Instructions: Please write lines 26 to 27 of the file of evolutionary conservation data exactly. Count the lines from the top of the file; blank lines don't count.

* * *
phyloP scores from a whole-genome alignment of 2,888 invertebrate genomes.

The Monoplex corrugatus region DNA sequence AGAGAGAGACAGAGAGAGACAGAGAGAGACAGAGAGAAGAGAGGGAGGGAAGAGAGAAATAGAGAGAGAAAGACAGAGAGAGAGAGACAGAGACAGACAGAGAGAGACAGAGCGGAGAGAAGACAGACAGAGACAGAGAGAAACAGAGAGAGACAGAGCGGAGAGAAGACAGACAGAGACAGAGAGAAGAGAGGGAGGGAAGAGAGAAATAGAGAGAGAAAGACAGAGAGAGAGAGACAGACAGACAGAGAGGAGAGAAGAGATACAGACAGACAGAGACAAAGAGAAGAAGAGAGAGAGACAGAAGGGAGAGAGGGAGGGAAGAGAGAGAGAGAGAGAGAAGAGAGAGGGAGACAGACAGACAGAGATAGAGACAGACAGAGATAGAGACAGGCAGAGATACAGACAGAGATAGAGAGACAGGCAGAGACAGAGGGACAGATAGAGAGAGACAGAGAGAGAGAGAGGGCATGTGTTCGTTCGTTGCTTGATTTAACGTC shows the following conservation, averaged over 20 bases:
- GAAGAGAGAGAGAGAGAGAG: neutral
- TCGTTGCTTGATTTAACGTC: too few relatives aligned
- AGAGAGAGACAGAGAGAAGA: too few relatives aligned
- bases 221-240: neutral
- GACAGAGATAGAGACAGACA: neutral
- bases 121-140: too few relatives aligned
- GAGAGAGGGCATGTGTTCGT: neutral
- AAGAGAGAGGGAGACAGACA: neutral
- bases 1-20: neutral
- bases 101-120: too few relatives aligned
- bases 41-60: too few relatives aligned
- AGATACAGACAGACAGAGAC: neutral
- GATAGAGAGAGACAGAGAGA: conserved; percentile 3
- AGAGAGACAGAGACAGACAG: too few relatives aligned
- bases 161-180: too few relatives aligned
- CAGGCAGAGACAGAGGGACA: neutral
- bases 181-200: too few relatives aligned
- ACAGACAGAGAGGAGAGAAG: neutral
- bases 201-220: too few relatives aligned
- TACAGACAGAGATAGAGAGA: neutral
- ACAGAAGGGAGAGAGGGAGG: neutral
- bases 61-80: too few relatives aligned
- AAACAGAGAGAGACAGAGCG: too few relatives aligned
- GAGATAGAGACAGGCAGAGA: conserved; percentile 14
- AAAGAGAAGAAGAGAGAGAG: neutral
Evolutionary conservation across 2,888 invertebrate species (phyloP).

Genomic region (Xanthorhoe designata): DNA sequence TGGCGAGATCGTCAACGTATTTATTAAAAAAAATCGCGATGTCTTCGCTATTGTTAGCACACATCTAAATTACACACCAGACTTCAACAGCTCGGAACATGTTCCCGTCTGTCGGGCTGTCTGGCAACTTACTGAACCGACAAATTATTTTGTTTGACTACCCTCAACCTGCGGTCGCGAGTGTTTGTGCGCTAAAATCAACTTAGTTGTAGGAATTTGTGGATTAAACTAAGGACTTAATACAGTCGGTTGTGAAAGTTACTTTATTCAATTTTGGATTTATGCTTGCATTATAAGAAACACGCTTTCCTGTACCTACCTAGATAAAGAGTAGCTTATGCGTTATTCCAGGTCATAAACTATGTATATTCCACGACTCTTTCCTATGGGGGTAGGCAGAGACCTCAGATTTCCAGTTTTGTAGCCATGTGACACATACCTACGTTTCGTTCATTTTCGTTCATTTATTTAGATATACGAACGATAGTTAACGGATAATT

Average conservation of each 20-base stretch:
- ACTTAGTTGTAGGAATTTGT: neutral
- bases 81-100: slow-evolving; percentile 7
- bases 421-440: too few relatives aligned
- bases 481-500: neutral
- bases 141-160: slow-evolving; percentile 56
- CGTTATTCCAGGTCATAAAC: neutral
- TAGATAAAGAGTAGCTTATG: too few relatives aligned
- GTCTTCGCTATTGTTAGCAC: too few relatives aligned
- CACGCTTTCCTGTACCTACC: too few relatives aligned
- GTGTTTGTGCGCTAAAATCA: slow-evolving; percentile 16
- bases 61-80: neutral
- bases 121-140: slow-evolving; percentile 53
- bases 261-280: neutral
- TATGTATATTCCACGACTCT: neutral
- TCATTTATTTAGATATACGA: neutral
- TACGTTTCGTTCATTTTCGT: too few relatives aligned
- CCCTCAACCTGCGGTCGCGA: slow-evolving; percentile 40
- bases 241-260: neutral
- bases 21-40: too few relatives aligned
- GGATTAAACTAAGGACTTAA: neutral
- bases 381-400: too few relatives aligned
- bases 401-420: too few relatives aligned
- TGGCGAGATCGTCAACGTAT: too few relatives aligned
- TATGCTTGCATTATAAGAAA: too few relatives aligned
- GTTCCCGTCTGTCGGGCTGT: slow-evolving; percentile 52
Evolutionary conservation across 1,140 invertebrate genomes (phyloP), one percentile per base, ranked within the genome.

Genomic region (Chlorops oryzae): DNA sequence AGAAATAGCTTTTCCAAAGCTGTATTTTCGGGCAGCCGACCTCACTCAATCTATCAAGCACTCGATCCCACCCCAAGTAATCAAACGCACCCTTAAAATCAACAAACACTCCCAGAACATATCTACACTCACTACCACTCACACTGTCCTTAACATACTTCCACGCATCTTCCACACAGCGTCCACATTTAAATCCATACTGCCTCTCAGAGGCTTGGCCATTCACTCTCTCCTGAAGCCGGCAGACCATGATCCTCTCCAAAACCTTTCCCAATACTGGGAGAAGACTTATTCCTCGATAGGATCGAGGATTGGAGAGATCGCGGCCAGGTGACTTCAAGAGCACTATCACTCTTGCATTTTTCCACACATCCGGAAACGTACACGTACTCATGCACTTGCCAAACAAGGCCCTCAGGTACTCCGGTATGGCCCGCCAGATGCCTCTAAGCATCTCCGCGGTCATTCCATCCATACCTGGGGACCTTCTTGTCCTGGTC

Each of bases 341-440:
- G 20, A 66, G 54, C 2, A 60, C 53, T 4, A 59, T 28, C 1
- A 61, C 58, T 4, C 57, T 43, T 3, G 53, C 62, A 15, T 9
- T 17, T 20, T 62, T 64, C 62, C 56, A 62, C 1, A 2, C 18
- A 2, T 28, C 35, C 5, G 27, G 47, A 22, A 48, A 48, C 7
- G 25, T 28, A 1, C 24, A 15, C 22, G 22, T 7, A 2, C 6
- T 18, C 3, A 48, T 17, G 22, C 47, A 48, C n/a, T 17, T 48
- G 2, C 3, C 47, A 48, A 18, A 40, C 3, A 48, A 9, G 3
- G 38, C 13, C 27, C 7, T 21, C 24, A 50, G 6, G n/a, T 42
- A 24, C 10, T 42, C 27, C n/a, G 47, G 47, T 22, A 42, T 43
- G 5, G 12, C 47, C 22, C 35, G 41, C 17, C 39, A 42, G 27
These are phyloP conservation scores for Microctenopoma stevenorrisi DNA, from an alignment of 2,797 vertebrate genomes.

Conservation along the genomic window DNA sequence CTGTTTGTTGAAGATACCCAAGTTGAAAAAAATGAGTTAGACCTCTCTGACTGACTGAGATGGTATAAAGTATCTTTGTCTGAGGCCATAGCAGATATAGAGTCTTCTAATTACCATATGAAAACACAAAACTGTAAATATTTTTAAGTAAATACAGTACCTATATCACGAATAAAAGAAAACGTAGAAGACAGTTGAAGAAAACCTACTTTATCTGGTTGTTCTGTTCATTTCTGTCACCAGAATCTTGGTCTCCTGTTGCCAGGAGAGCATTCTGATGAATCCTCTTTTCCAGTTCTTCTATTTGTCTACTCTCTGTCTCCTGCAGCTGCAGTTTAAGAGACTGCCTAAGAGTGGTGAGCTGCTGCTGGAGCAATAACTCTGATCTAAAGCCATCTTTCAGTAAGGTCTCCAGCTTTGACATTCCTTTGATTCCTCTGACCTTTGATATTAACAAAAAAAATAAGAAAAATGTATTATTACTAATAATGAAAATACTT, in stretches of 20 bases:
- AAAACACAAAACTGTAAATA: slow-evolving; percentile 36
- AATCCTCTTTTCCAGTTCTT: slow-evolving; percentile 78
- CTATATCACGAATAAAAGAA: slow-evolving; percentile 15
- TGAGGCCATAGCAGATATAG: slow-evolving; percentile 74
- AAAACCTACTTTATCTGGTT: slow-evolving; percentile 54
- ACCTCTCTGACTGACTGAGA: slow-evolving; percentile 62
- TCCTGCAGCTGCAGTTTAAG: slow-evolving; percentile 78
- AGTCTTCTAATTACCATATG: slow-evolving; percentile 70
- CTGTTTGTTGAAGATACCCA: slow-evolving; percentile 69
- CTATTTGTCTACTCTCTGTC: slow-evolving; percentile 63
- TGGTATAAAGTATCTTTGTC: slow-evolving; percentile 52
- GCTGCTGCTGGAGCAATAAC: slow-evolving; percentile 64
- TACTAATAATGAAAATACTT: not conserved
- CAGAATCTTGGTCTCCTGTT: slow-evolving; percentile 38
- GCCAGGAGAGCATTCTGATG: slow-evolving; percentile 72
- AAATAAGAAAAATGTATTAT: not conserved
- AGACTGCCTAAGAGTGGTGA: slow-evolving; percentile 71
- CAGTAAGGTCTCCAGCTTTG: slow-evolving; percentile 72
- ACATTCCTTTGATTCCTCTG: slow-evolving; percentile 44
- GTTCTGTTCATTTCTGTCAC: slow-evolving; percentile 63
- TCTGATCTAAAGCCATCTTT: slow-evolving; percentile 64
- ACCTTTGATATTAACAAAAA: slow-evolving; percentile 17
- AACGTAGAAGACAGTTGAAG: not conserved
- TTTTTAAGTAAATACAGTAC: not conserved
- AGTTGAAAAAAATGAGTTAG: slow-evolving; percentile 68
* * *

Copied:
- GAGATAGAGACAGGCAGAGA: conserved; percentile 14
- AAAGAGAAGAAGAGAGAGAG: neutral